Another redevelopment commissioner resigns

Another Redevelopment Agency commissioner resigned this month, leaving just two commissioners who have served on the seven-member board for longer than three months.

Commissioner Michael Staryak said he submitted his resignation on Nov. 7, two days after he expressed disappointment in the search process for a new executive director because it only yielded one candidate for the post. By a unanimous vote at the Nov. 5 Redevelopment Agency, commissioners – including Staryak – appointed Leonard Bier as executive director, succeeding Peter Pelissier. Bier, who also serves as director of the Parking Authority, was the lone candidate to express interest in the post.

Staryak was appointed in 2012 to a four-year term that runs through 2016. Only commissioners Tim Nash and Paul Sefranka have served on the agency since before September, when four new commissioners were appointed and Pelissier resigned in an overhaul of the body by Mayor Samson Steinman.

Staryak, who served 15 years on the Board of Education before being appointed to the agency, said he felt like he didn’t fit on the this board. “I can’t point to anything that was good or bad,” he said. “Maybe I’m not that experienced politically with how things are done,” said Staryak, reiterating that he thinks Bier is qualified but his concern was the agency didn’t look beyond him.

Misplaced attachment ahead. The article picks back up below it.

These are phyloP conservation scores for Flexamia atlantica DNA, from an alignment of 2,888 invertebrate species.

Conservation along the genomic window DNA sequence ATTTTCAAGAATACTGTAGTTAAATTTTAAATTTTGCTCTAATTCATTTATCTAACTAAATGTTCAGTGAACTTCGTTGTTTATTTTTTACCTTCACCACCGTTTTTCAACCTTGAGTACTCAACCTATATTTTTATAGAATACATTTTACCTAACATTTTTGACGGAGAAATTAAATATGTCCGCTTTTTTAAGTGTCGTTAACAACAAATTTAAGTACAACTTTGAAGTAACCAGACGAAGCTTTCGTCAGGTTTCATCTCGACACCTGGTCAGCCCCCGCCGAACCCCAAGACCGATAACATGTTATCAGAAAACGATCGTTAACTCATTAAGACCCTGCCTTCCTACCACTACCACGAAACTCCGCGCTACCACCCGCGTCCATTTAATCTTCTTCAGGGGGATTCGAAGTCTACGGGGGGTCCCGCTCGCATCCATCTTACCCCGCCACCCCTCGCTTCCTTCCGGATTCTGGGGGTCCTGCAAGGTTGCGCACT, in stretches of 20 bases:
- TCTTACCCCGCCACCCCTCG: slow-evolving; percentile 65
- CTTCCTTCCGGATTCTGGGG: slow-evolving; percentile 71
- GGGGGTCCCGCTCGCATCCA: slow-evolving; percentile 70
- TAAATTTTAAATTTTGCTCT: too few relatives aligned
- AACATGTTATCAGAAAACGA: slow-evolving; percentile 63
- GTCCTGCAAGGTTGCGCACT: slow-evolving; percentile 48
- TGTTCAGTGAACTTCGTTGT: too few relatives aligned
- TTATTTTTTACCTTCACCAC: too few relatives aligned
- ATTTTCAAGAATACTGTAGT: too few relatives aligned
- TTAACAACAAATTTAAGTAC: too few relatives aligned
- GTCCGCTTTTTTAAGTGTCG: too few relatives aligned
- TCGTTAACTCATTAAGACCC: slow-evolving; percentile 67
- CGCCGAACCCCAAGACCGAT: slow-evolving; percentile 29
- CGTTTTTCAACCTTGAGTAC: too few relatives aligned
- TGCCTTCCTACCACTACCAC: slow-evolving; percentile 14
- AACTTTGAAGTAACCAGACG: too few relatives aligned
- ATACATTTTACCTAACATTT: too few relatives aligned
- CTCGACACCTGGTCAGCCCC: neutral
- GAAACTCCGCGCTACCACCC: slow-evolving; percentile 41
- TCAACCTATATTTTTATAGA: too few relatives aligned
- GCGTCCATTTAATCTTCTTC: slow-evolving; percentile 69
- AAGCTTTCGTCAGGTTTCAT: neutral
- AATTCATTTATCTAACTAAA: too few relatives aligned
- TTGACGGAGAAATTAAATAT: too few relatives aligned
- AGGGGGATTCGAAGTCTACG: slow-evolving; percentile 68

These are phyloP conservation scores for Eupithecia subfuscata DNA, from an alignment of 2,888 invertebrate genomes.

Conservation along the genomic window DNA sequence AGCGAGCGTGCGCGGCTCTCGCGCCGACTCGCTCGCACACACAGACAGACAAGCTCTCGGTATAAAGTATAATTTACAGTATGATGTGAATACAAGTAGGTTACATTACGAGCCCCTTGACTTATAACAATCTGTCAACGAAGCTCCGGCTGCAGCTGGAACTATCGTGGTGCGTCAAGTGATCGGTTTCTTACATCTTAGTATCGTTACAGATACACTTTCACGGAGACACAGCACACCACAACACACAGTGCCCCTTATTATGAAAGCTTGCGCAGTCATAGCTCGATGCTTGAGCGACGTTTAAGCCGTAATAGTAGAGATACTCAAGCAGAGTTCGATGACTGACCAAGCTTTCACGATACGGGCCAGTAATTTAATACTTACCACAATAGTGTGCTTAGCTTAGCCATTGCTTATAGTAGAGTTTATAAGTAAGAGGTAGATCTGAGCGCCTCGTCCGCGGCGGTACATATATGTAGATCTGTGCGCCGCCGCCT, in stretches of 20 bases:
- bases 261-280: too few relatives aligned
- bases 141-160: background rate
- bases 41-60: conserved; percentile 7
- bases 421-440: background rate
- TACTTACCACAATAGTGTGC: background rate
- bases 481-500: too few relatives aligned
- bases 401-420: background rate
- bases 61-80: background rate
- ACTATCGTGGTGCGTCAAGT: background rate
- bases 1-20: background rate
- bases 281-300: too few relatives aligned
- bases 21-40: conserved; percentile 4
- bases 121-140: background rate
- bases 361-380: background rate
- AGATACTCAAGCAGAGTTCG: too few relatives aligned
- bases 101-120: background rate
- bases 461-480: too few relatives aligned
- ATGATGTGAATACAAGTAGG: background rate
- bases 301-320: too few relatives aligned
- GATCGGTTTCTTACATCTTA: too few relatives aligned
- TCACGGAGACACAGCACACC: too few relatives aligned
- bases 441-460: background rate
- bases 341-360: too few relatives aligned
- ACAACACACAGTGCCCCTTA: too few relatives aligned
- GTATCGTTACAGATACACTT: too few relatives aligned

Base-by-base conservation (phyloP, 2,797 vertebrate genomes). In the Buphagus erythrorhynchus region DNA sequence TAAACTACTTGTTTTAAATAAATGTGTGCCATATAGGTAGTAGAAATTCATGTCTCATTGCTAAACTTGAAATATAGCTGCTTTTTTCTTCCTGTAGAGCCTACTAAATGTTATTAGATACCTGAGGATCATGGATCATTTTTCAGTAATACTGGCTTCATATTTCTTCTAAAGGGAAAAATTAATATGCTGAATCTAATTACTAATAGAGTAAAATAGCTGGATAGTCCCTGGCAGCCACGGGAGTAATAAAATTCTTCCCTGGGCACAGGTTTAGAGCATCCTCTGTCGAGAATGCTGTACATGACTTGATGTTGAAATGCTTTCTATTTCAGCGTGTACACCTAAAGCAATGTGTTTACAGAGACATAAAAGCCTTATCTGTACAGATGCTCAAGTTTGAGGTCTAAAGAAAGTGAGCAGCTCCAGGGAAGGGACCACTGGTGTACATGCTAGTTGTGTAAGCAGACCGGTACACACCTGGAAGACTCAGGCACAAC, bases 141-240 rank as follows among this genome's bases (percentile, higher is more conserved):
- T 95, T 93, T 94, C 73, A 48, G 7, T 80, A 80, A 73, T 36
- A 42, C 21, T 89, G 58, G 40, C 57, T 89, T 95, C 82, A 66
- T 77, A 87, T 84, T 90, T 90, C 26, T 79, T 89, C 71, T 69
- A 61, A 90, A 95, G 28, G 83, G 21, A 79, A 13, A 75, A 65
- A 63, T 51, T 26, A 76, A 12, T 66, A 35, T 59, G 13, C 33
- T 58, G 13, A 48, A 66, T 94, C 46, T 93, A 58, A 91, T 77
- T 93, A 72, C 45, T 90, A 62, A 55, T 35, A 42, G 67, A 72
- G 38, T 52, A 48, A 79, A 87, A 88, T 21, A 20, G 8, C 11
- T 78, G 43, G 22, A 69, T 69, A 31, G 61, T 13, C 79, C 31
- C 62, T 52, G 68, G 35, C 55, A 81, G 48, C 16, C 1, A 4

No word on any forthcoming appointment to the remaining two years of Staryak’s term. The mayor, who is in Atlantic City for the annual League of Municipalities conference this week along with other city officials,  didn’t return emails seeking comment by presstime. Barring a special meeting of City Council, the earliest that a new appointment for commissioner could be submitted for approval would be at the council’s Dec. 8 regular meeting.

4 thoughts on “Another redevelopment commissioner resigns”

  1. I agree. Very concerning. Michael Staryak is endlessly professional. I saw him in action as local scribe covering the school board, and he had always put the interests of the students first. There never was an impression as a springboard for another office, which is pretty common among school board members in any municipality. If he left, you can’t help but think there’s something nefarious going on. The one question I have is where is the Hoboken-like renaissance that was promised in downtown Rahway at least 12 years ago.

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